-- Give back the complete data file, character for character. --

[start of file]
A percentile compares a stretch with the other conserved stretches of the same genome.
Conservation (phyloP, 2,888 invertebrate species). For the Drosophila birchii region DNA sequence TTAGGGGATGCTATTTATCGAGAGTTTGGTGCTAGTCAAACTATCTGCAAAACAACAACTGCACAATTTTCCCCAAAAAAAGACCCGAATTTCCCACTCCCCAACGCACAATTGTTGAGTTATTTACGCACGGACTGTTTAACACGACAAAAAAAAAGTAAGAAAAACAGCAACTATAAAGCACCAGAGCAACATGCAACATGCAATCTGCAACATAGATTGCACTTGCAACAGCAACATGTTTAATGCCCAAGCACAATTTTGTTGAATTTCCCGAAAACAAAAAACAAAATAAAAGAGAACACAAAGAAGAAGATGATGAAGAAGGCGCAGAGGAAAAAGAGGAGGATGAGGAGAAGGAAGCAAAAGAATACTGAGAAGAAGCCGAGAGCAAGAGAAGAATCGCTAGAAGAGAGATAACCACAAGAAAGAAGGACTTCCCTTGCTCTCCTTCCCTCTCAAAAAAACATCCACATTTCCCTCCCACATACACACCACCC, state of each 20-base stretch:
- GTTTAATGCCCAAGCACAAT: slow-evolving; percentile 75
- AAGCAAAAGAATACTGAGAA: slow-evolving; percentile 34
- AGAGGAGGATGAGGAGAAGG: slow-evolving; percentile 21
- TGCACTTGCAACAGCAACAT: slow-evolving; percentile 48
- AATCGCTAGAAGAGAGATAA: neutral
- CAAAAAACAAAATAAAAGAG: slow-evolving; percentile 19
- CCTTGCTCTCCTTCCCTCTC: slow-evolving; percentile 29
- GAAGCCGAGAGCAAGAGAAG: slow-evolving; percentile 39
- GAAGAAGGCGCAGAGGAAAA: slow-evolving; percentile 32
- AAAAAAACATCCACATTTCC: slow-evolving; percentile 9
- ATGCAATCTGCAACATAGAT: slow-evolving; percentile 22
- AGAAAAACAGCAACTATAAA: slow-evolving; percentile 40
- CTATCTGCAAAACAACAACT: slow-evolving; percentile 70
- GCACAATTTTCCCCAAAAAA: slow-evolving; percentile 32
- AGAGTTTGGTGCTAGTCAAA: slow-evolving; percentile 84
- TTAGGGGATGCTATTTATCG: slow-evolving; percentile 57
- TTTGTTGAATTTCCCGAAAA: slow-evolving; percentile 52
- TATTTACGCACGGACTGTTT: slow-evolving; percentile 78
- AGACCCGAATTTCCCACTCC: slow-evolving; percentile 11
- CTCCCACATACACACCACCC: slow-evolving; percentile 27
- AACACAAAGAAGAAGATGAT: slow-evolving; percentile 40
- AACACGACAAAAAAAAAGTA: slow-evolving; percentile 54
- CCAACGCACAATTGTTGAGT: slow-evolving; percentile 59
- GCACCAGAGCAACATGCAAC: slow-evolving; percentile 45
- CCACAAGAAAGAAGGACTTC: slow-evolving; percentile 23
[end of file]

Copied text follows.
A percentile compares a stretch with the other conserved stretches of the same genome.
Conservation (phyloP, 2,888 invertebrate species). For the Drosophila birchii region DNA sequence TTAGGGGATGCTATTTATCGAGAGTTTGGTGCTAGTCAAACTATCTGCAAAACAACAACTGCACAATTTTCCCCAAAAAAAGACCCGAATTTCCCACTCCCCAACGCACAATTGTTGAGTTATTTACGCACGGACTGTTTAACACGACAAAAAAAAAGTAAGAAAAACAGCAACTATAAAGCACCAGAGCAACATGCAACATGCAATCTGCAACATAGATTGCACTTGCAACAGCAACATGTTTAATGCCCAAGCACAATTTTGTTGAATTTCCCGAAAACAAAAAACAAAATAAAAGAGAACACAAAGAAGAAGATGATGAAGAAGGCGCAGAGGAAAAAGAGGAGGATGAGGAGAAGGAAGCAAAAGAATACTGAGAAGAAGCCGAGAGCAAGAGAAGAATCGCTAGAAGAGAGATAACCACAAGAAAGAAGGACTTCCCTTGCTCTCCTTCCCTCTCAAAAAAACATCCACATTTCCCTCCCACATACACACCACCC, state of each 20-base stretch:
- GTTTAATGCCCAAGCACAAT: slow-evolving; percentile 75
- AAGCAAAAGAATACTGAGAA: slow-evolving; percentile 34
- AGAGGAGGATGAGGAGAAGG: slow-evolving; percentile 21
- TGCACTTGCAACAGCAACAT: slow-evolving; percentile 48
- AATCGCTAGAAGAGAGATAA: neutral
- CAAAAAACAAAATAAAAGAG: slow-evolving; percentile 19
- CCTTGCTCTCCTTCCCTCTC: slow-evolving; percentile 29
- GAAGCCGAGAGCAAGAGAAG: slow-evolving; percentile 39
- GAAGAAGGCGCAGAGGAAAA: slow-evolving; percentile 32
- AAAAAAACATCCACATTTCC: slow-evolving; percentile 9
- ATGCAATCTGCAACATAGAT: slow-evolving; percentile 22
- AGAAAAACAGCAACTATAAA: slow-evolving; percentile 40
- CTATCTGCAAAACAACAACT: slow-evolving; percentile 70
- GCACAATTTTCCCCAAAAAA: slow-evolving; percentile 32
- AGAGTTTGGTGCTAGTCAAA: slow-evolving; percentile 84
- TTAGGGGATGCTATTTATCG: slow-evolving; percentile 57
- TTTGTTGAATTTCCCGAAAA: slow-evolving; percentile 52
- TATTTACGCACGGACTGTTT: slow-evolving; percentile 78
- AGACCCGAATTTCCCACTCC: slow-evolving; percentile 11
- CTCCCACATACACACCACCC: slow-evolving; percentile 27
- AACACAAAGAAGAAGATGAT: slow-evolving; percentile 40
- AACACGACAAAAAAAAAGTA: slow-evolving; percentile 54
- CCAACGCACAATTGTTGAGT: slow-evolving; percentile 59
- GCACCAGAGCAACATGCAAC: slow-evolving; percentile 45
- CCACAAGAAAGAAGGACTTC: slow-evolving; percentile 23